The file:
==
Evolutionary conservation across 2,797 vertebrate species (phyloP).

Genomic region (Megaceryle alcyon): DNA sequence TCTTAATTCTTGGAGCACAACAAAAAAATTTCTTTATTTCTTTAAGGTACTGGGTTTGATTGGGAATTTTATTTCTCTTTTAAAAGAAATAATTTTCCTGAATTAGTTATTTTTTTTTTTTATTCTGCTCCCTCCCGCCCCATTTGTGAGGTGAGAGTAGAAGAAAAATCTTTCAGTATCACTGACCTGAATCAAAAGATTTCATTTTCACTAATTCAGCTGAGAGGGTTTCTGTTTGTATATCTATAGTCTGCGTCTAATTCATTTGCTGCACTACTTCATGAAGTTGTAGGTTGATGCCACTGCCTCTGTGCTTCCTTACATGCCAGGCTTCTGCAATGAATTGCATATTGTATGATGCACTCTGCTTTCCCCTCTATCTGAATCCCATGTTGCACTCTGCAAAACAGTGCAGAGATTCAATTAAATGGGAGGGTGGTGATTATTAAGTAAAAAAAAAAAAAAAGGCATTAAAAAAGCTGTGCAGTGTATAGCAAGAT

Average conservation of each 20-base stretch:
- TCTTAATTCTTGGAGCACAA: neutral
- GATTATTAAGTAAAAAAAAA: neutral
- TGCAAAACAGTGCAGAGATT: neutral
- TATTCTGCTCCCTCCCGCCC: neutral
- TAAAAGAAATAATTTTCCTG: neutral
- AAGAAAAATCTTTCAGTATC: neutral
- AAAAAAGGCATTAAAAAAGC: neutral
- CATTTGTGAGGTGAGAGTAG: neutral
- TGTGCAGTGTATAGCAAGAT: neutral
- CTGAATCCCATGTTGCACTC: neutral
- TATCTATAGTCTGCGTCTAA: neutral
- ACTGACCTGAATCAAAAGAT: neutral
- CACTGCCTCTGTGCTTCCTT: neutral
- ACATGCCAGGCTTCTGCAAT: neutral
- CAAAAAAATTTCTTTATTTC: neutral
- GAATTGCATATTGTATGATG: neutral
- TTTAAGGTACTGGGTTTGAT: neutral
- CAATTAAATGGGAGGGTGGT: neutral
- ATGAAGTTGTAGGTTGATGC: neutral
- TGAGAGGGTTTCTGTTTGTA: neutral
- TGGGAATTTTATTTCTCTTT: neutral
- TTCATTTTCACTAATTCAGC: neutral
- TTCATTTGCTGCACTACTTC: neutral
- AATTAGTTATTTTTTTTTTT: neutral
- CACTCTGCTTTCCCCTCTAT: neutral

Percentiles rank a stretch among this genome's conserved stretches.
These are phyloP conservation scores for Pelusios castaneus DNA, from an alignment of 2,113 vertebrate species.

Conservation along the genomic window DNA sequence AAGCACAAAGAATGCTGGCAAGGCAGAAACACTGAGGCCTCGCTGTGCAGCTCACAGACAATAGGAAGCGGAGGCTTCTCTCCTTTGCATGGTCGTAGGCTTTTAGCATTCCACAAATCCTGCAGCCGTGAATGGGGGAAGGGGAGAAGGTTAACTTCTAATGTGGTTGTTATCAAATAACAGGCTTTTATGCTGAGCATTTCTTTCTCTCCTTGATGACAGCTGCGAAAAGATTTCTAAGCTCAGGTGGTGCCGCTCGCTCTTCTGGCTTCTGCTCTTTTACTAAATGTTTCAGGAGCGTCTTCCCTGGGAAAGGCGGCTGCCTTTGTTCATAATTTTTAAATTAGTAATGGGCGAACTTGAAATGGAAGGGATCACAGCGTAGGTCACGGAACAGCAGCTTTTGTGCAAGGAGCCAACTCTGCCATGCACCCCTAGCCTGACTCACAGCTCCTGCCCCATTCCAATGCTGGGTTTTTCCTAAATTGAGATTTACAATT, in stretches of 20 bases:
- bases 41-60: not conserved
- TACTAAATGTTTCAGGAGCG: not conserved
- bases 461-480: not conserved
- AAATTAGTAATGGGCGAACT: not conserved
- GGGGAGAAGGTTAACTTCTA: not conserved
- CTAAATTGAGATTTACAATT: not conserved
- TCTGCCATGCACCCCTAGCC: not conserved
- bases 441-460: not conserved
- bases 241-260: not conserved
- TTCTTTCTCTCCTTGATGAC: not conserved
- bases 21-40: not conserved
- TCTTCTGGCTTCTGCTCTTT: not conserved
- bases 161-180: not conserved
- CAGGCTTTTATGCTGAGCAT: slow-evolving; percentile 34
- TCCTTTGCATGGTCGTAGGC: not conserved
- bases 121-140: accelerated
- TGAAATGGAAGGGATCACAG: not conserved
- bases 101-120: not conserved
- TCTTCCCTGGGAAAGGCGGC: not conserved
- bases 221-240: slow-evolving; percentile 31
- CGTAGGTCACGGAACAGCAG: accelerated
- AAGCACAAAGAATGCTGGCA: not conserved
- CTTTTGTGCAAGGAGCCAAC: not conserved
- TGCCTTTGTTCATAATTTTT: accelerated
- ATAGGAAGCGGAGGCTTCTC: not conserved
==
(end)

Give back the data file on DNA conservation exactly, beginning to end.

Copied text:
Evolutionary conservation across 2,797 vertebrate species (phyloP).

Genomic region (Megaceryle alcyon): DNA sequence TCTTAATTCTTGGAGCACAACAAAAAAATTTCTTTATTTCTTTAAGGTACTGGGTTTGATTGGGAATTTTATTTCTCTTTTAAAAGAAATAATTTTCCTGAATTAGTTATTTTTTTTTTTTATTCTGCTCCCTCCCGCCCCATTTGTGAGGTGAGAGTAGAAGAAAAATCTTTCAGTATCACTGACCTGAATCAAAAGATTTCATTTTCACTAATTCAGCTGAGAGGGTTTCTGTTTGTATATCTATAGTCTGCGTCTAATTCATTTGCTGCACTACTTCATGAAGTTGTAGGTTGATGCCACTGCCTCTGTGCTTCCTTACATGCCAGGCTTCTGCAATGAATTGCATATTGTATGATGCACTCTGCTTTCCCCTCTATCTGAATCCCATGTTGCACTCTGCAAAACAGTGCAGAGATTCAATTAAATGGGAGGGTGGTGATTATTAAGTAAAAAAAAAAAAAAAGGCATTAAAAAAGCTGTGCAGTGTATAGCAAGAT

Average conservation of each 20-base stretch:
- TCTTAATTCTTGGAGCACAA: neutral
- GATTATTAAGTAAAAAAAAA: neutral
- TGCAAAACAGTGCAGAGATT: neutral
- TATTCTGCTCCCTCCCGCCC: neutral
- TAAAAGAAATAATTTTCCTG: neutral
- AAGAAAAATCTTTCAGTATC: neutral
- AAAAAAGGCATTAAAAAAGC: neutral
- CATTTGTGAGGTGAGAGTAG: neutral
- TGTGCAGTGTATAGCAAGAT: neutral
- CTGAATCCCATGTTGCACTC: neutral
- TATCTATAGTCTGCGTCTAA: neutral
- ACTGACCTGAATCAAAAGAT: neutral
- CACTGCCTCTGTGCTTCCTT: neutral
- ACATGCCAGGCTTCTGCAAT: neutral
- CAAAAAAATTTCTTTATTTC: neutral
- GAATTGCATATTGTATGATG: neutral
- TTTAAGGTACTGGGTTTGAT: neutral
- CAATTAAATGGGAGGGTGGT: neutral
- ATGAAGTTGTAGGTTGATGC: neutral
- TGAGAGGGTTTCTGTTTGTA: neutral
- TGGGAATTTTATTTCTCTTT: neutral
- TTCATTTTCACTAATTCAGC: neutral
- TTCATTTGCTGCACTACTTC: neutral
- AATTAGTTATTTTTTTTTTT: neutral
- CACTCTGCTTTCCCCTCTAT: neutral

Percentiles rank a stretch among this genome's conserved stretches.
These are phyloP conservation scores for Pelusios castaneus DNA, from an alignment of 2,113 vertebrate species.

Conservation along the genomic window DNA sequence AAGCACAAAGAATGCTGGCAAGGCAGAAACACTGAGGCCTCGCTGTGCAGCTCACAGACAATAGGAAGCGGAGGCTTCTCTCCTTTGCATGGTCGTAGGCTTTTAGCATTCCACAAATCCTGCAGCCGTGAATGGGGGAAGGGGAGAAGGTTAACTTCTAATGTGGTTGTTATCAAATAACAGGCTTTTATGCTGAGCATTTCTTTCTCTCCTTGATGACAGCTGCGAAAAGATTTCTAAGCTCAGGTGGTGCCGCTCGCTCTTCTGGCTTCTGCTCTTTTACTAAATGTTTCAGGAGCGTCTTCCCTGGGAAAGGCGGCTGCCTTTGTTCATAATTTTTAAATTAGTAATGGGCGAACTTGAAATGGAAGGGATCACAGCGTAGGTCACGGAACAGCAGCTTTTGTGCAAGGAGCCAACTCTGCCATGCACCCCTAGCCTGACTCACAGCTCCTGCCCCATTCCAATGCTGGGTTTTTCCTAAATTGAGATTTACAATT, in stretches of 20 bases:
- bases 41-60: not conserved
- TACTAAATGTTTCAGGAGCG: not conserved
- bases 461-480: not conserved
- AAATTAGTAATGGGCGAACT: not conserved
- GGGGAGAAGGTTAACTTCTA: not conserved
- CTAAATTGAGATTTACAATT: not conserved
- TCTGCCATGCACCCCTAGCC: not conserved
- bases 441-460: not conserved
- bases 241-260: not conserved
- TTCTTTCTCTCCTTGATGAC: not conserved
- bases 21-40: not conserved
- TCTTCTGGCTTCTGCTCTTT: not conserved
- bases 161-180: not conserved
- CAGGCTTTTATGCTGAGCAT: slow-evolving; percentile 34
- TCCTTTGCATGGTCGTAGGC: not conserved
- bases 121-140: accelerated
- TGAAATGGAAGGGATCACAG: not conserved
- bases 101-120: not conserved
- TCTTCCCTGGGAAAGGCGGC: not conserved
- bases 221-240: slow-evolving; percentile 31
- CGTAGGTCACGGAACAGCAG: accelerated
- AAGCACAAAGAATGCTGGCA: not conserved
- CTTTTGTGCAAGGAGCCAAC: not conserved
- TGCCTTTGTTCATAATTTTT: accelerated
- ATAGGAAGCGGAGGCTTCTC: not conserved